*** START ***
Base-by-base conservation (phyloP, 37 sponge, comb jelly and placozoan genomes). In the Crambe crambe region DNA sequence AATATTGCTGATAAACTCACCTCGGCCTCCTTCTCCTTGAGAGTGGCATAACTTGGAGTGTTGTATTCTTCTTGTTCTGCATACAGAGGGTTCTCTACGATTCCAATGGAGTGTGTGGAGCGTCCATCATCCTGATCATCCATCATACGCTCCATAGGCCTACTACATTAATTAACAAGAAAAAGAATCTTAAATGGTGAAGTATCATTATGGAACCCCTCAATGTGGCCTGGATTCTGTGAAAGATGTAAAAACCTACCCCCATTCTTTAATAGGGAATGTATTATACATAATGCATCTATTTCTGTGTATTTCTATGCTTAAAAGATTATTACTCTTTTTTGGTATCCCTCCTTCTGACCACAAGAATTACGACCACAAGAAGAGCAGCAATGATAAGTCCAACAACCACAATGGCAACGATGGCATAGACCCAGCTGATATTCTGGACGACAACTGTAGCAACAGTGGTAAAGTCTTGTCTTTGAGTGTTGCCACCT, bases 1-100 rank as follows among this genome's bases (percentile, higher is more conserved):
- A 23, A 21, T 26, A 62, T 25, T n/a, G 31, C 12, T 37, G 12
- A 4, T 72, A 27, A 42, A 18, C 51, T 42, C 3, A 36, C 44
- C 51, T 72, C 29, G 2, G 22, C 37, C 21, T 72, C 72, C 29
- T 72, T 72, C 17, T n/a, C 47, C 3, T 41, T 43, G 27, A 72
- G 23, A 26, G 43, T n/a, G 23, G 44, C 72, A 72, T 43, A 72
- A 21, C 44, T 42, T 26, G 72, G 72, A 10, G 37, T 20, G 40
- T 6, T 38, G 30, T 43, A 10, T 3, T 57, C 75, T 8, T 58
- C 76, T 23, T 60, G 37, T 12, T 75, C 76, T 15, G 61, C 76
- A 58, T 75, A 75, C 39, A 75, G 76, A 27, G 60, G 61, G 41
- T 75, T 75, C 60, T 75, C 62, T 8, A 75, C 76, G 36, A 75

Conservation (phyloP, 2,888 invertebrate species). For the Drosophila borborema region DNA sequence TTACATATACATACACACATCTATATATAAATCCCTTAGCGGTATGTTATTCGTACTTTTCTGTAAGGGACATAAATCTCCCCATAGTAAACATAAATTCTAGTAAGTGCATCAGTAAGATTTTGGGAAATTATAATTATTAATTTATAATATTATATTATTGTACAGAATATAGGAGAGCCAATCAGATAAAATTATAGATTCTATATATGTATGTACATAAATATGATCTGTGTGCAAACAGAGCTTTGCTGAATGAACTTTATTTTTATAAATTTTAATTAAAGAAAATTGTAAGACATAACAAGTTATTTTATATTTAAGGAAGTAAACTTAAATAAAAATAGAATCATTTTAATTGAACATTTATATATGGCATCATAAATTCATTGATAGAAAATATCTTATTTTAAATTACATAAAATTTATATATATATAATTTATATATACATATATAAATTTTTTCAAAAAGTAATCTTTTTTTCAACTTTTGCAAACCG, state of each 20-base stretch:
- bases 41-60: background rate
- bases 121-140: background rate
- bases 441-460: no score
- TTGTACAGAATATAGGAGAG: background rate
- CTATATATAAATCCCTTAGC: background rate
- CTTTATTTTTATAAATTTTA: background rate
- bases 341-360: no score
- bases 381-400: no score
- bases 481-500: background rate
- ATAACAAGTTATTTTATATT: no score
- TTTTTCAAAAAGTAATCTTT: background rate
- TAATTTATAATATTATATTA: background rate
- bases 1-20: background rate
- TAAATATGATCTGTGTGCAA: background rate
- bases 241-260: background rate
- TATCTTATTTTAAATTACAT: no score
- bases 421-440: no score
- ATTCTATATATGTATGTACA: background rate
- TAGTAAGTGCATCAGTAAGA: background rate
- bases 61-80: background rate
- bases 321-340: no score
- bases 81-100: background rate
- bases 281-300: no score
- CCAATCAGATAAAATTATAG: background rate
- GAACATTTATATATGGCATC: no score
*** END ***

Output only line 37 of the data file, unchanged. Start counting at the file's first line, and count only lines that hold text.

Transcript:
- GAACATTTATATATGGCATC: no score